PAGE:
top of page

Support and OCD

How to Support Your Loved One with OCD

Seeing a loved one suffer with OCD is painful. It can be scary to watch them consumed with anxiety and intrusive thoughts that are out of their control. You might feel confused as they repeatedly do things or ask questions that don’t make any sense to you. You may even feel annoyed and wish they would “just snap out of it.” All of these feelings are natural.


It is understandable that you may feel lost and unsure of how to help your loved one. This guide provides direction and guidelines designed to help educate people on how to support their loved one who is struggling with OCD.

Please note: The underlying approaches for helping a loved one with OCD are the same, regardless of whether the loved one is a child, sibling, parent, partner, or friend.

When someone is having a very difficult time, it is very important for the person to feel understood, accepted, and not judged. It is common for people with OCD to feel ashamed, weird, crazy, or like something is wrong with them because of their intrusive thoughts and compulsions. Letting your loved one know that you genuinely accept them as they are and want to understand what they’re going through can help reduce the stigma that they feel.


Approaching your loved one with kindness and acceptance (e.g., “I’m here to learn more about what you are going through.”) rather than asking questions or making suggestions that can feel judgmental (e.g., “Why do you get stuck on these thoughts?” or “Think more rationally about the situation.”) can also help them feel safe to open up to you about their struggles.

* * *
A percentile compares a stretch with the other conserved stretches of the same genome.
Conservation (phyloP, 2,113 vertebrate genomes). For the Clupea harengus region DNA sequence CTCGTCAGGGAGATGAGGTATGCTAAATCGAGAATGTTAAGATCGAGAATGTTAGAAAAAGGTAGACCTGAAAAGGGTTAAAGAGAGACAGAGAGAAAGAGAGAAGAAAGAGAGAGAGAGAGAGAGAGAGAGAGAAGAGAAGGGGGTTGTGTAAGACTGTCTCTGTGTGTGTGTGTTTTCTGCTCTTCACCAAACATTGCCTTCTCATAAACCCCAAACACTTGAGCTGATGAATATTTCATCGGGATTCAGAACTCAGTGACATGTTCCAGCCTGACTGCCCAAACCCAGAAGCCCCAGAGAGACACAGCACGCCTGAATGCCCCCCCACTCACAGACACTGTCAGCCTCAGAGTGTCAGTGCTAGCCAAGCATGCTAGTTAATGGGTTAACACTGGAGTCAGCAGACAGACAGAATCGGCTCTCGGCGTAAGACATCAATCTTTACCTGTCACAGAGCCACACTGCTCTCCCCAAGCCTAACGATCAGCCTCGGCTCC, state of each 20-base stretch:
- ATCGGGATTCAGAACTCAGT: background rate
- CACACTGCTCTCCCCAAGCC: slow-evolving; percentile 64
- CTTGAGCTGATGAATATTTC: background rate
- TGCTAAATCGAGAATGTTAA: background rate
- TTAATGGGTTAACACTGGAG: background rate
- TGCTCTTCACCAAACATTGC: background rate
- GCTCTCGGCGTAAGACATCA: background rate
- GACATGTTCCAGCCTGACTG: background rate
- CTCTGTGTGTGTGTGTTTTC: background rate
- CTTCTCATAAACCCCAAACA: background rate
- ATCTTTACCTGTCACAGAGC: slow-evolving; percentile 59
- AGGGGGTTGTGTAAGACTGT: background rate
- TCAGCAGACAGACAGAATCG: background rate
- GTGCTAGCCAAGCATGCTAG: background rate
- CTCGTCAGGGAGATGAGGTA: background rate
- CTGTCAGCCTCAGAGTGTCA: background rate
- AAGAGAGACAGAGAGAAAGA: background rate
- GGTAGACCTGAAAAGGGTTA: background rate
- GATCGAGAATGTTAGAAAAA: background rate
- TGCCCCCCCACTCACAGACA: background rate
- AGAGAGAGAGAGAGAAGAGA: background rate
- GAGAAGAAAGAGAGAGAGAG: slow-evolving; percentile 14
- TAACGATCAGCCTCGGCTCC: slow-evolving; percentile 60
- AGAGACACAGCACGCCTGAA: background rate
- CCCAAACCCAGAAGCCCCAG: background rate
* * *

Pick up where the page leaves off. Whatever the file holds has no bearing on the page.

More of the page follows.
Sometimes, your loved one may not truly understand what is going on with their OCD. This experience is common among those with OCD, and it is okay. Having intrusive thoughts and intense anxiety that one cannot control is overwhelming and confusing. Your loved one may be just as confused as you are about what is happening to them. 

When OCD is strong, it can be highly disruptive and make many things difficult for the person with OCD and others around them. If this is your experience, it is important to acknowledge and validate the pain OCD is causing your loved one and you. It’s okay to feel angry, resentful, or any other emotion for the way your loved one’s OCD impacts your life.


Having strong emotions about your loved one’s OCD does not mean that you do not care or are not doing your best to be supportive. It just means that you are a human who is experiencing something difficult. You also deserve compassion and empathy as you navigate painful emotions that come up while supporting your loved one with OCD. 

We hope this introductory Guide has provided helpful information regarding ways to help support a loved one who is struggling with OCD.

If you would like to learn more about helping your loved one through OCD, including situations of loved ones unintentionally feeding and/or giving into the OCD, in the associated comprehensive Educational Guides we cover the following content areas to help you support your loved one:

bottom of page